Novel therapies for lung cancer are being explored nowadays with local therapies being the tip of the arrow. Intratumoral chemotherapy administration and local microwave ablation have been investigated in several studies. It has been previously proposed that lipiodol has the ability to modify the microenvironment matrix. In our current study we investigated this theory in BALBC mice. In total 160 BALBC mice were divided in eight groups: a) control, b) cisplatin, c) microwave, d) microwave and lipiodol, e) cisplatin and lipiodol, f) microwave and cisplatin, g) lipiodol and h) lipiodol, cisplatin and microwave. Lewis lung carcinoma cell lines (106) were injected into the right back leg of each mouse. After the 8th day, when the tumor volume was about 100mm3 the therapy application was initiated, once per week for four weeks. Magnetic resonance imaging was performed for each tumor when a mouse died or when sacrificed if they were still alive by the end of the experiment (8-Canal multifunctional spool; NORAS MRI products, Gmbh, Germany). Imaging and survival revealed efficient tumor apoptosis for the groups b,c,d,e and f. However; severe toxicity was observed in group h and no follow up was available for this group after the second week of therapy administration. Lipiodol in its current form does assist in a more efficient way the distribution of cisplatin, as the microwave apoptotic effect. Future modification of lipiodol might provide a more efficient method of therapy enhancement. Combination of drug and microwave ablation is possible and has an efficient apoptotic effect.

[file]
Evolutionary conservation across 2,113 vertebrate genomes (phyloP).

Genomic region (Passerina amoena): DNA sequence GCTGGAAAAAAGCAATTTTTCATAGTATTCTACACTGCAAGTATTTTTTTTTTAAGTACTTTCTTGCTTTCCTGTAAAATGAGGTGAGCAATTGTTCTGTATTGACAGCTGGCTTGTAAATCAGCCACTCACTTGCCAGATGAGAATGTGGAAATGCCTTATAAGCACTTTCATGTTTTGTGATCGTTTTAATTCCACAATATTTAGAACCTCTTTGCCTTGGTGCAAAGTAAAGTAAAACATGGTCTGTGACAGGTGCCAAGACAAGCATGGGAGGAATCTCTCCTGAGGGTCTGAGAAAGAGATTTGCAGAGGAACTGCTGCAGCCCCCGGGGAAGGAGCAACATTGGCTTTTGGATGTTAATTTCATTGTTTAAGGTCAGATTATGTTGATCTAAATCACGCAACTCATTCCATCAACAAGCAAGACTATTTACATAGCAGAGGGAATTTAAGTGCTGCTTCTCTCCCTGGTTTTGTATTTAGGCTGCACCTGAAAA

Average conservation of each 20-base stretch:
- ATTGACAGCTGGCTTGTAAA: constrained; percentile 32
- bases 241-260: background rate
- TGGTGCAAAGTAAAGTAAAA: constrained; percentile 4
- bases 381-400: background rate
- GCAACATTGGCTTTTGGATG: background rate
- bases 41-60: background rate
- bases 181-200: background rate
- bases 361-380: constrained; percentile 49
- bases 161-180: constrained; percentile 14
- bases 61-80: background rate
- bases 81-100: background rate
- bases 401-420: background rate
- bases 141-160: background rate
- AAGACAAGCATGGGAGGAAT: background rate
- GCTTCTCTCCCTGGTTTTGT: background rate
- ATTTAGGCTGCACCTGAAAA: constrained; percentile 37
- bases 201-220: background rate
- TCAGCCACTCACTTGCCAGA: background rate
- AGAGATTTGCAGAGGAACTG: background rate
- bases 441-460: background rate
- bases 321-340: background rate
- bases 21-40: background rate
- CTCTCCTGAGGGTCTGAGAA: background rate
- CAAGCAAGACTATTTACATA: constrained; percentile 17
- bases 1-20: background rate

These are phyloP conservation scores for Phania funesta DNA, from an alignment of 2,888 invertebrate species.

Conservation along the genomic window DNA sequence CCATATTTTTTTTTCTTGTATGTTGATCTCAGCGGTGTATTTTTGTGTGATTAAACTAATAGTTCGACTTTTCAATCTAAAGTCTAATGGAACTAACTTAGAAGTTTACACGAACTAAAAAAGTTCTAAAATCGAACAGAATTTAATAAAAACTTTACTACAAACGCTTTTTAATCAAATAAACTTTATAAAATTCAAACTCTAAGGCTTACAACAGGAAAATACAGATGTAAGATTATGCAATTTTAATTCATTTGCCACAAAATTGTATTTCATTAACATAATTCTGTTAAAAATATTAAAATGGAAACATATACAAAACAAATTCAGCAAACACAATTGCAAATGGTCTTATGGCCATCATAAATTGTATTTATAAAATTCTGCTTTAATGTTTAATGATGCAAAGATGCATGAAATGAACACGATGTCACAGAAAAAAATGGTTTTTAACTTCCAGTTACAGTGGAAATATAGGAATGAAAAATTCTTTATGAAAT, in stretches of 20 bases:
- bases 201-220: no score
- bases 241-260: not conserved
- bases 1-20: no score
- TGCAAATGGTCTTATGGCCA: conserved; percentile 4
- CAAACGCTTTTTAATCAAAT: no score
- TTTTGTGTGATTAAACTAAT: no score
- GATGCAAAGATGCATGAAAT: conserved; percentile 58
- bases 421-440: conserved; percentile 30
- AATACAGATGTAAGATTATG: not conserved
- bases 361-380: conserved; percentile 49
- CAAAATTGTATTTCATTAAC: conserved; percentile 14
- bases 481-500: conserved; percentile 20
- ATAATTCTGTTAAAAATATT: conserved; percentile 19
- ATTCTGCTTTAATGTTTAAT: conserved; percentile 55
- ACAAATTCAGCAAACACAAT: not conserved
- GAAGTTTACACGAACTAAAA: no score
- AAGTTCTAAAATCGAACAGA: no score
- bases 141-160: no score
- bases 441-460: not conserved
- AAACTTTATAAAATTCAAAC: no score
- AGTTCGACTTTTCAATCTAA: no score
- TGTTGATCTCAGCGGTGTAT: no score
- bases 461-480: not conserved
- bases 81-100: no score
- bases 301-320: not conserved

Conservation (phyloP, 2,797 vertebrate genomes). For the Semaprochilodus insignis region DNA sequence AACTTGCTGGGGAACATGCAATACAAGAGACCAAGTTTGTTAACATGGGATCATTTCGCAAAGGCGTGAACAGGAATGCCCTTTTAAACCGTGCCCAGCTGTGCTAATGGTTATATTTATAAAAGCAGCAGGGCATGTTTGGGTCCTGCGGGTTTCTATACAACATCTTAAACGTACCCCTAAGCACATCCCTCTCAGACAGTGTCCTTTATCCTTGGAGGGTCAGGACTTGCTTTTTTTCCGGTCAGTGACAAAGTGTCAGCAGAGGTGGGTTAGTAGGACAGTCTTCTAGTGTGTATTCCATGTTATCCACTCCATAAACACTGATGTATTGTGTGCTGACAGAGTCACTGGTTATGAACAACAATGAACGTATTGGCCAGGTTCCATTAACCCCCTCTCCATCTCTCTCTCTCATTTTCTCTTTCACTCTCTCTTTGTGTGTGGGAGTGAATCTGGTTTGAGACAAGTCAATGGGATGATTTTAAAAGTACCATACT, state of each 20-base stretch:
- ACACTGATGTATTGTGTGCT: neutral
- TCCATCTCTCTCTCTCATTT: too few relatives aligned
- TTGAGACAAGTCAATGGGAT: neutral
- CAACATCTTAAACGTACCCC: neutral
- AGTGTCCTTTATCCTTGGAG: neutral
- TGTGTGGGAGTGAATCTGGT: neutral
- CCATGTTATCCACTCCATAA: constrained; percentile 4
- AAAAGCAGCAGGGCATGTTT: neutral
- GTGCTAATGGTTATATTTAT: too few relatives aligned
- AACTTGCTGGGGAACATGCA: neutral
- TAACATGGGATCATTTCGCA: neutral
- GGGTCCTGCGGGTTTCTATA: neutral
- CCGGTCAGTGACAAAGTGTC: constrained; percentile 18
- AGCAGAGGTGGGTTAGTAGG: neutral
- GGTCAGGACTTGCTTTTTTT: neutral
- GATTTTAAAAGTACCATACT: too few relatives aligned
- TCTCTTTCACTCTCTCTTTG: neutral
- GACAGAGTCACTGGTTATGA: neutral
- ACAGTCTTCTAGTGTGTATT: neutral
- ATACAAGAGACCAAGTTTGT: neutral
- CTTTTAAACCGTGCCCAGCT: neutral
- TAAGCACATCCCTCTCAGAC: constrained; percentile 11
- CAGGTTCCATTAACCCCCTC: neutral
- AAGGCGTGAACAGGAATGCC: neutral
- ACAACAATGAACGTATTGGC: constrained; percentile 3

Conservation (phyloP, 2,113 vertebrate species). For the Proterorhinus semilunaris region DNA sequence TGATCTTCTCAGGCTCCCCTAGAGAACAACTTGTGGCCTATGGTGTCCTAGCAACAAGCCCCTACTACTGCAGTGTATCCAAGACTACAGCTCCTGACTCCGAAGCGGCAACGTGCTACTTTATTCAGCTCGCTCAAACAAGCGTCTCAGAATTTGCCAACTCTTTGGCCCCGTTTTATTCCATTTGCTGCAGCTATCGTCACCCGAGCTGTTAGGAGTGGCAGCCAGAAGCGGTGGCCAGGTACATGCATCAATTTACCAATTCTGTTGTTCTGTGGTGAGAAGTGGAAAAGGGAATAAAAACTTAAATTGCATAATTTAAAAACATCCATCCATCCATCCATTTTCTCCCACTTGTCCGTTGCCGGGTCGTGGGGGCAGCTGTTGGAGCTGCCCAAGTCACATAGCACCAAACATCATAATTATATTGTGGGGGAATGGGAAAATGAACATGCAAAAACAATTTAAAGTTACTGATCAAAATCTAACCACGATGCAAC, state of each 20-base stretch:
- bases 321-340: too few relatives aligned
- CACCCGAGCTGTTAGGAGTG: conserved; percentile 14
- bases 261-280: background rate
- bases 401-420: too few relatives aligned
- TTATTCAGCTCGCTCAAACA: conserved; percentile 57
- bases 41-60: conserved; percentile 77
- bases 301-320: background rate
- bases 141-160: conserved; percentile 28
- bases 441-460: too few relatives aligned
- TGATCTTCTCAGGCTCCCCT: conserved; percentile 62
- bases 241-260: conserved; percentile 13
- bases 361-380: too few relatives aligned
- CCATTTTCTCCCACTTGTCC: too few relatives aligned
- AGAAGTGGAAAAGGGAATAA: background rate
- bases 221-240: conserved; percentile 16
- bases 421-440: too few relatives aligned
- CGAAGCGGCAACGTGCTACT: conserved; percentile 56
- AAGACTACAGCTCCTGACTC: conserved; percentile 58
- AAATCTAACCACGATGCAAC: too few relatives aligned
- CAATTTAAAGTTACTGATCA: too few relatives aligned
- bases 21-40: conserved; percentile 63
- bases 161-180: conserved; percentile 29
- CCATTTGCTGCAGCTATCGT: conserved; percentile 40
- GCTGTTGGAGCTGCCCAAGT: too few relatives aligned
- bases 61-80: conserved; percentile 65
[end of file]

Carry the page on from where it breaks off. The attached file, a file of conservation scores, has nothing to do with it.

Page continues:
Keywords: lung cancer, intratumoral, lipiodol, cisplatin, microwave ablation

Introduction